Courses

  • ENG EC 774: Semiconductor Quantum Structures and Photonic Devices
    Undergraduate Prerequisites: ENG EC 574; or equivalent
    Optical properties of semiconductors: interband optical transitions; excitons. Low-dimensional structures: quantum wells, superlattices, quantum wires, quantum dots, and their optical properties; intersubband transitions. Lasers: double-heterojunction, quantum-well, quantum-dot, and quantum-cascade lasers; high-speed laser dynamics. Electro-optical properties of bulk and low-dimensional semiconductors; electroabsorption modulators. Detectors: photoconductors and photodiodes; quantum-well infrared photodetectors. Same as ENG MS 774. Students may not receive credit for both.
  • ENG EC 777: Nanostructure Optics
    Undergraduate Prerequisites: ENG EC 560 or ENG EC 568.
    Discussion of the fundamental physical aspects and device applications of optical fields confined and generated in nanoscale environments. Review of classical electrodynamics and angular spectrum representation of optical fields, classical and quantum models for light-matter interaction, light emission from semiconductor quantum dots and wires, surface-plasmon polaritons and sub-wavelength light transport/localization in metal nanostructures, slot waveguide structures, surface-enhanced Raman scattering (SERS) and SERS-based sensors, light scattering in complex photonic structures such as: metal-dielectric photonic crystals, fractal structrures, random lasers.
  • ENG EC 782: RF/Analog IC Design - Advanced Applications
    Undergraduate Prerequisites: ENG EC 580 and ENG EC 582; or permission of the instructor.
    Selected topics in advanced RF/Analog integrated circuit design based on high frequency BiCMOS technology. Topics to be covered include oversampling (Sigma Delta) A/D converters, RF phase-locked loops, low voltage RF frequency synthesizers, printed circuit board design for RF applications, antennas and signal propagation, PCB filters, and other mixed-signal topics. The course will utilize selected readings from the technical literature, as well as a number of RF measurement and RF design lab assignments.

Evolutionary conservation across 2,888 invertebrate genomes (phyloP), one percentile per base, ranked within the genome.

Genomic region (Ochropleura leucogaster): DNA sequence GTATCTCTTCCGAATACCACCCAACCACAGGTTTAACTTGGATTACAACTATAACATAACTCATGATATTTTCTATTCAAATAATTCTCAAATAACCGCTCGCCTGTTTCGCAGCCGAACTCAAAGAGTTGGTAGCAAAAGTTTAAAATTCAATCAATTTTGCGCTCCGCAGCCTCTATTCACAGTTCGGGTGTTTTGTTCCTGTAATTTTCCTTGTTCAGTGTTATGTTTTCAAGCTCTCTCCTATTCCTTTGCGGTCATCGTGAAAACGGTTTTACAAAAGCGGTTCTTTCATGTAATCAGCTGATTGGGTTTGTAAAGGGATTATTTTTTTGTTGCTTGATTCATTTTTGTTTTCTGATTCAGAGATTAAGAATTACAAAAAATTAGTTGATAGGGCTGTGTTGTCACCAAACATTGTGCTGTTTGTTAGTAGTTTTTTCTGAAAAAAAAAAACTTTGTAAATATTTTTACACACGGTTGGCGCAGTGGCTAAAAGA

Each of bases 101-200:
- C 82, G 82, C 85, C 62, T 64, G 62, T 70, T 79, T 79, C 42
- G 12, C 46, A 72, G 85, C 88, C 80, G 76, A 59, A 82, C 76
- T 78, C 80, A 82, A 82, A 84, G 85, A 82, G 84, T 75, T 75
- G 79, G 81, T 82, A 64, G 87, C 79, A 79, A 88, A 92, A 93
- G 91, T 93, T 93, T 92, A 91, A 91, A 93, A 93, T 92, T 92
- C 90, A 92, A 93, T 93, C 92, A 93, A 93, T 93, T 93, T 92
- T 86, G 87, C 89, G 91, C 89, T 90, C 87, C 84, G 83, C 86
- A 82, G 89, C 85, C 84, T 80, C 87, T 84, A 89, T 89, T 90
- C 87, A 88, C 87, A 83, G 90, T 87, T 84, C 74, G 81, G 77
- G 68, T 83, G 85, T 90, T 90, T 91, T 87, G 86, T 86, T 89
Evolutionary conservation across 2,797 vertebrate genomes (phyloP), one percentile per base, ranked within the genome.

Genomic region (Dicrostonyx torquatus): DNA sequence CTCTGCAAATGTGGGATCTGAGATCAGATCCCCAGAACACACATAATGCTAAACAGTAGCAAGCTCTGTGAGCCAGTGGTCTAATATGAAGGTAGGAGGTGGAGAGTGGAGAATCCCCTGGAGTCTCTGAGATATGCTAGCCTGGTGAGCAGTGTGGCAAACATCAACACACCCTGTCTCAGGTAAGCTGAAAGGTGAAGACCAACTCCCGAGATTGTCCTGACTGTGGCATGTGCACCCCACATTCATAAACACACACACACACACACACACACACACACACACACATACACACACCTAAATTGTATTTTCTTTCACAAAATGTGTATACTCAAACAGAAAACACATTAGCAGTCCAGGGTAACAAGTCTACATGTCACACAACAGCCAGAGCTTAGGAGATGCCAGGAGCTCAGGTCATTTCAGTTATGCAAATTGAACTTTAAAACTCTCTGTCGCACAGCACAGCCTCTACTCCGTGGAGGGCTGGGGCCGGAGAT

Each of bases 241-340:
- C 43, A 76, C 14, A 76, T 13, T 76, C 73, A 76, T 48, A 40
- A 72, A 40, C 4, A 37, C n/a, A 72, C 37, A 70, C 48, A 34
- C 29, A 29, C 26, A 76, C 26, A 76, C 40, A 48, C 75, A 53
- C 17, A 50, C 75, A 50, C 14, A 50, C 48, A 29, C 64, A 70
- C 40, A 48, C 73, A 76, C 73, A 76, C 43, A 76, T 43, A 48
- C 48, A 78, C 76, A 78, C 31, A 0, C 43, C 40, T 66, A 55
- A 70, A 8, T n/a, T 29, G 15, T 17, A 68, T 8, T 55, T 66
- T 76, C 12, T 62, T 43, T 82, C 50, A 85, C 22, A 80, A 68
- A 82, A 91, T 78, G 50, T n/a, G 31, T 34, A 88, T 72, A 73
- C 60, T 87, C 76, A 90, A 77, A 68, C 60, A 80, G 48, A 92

• ENG EC 892: Seminar: Electro-Physics
    A weekly two-hour seminar on recent research topics in the area of electro-physics, including solid state materials and devices, photonics, electromagnetics, computers in physics, and other related areas. Speakers include faculty and graduate students in the area.
  • ENG EC 900: Research
    By petition only. Research carried out under the guidance of a faculty member. Variable cr.
  • ENG EC 901: Thesis
    By petition only. Preparation of an original MS thesis carried out under the guidance of a faculty member. Variable cr.
  • ENG EC 902: MS Project
    MS research project under the supervision of an ECE faculty member. Student must participate in end-of-semester ECE Research Symposium. Final report required. Student must submit proposal for ECE Graduate committee approval prior to the semester in which the MS research project is to be carried out. Variable cr.
  • ENG EC 951: Independent Study
    By petition only. Under faculty supervision, graduate students may study subjects not covered in a regularly scheduled course. A final report and/or written examination is required. Variable cr.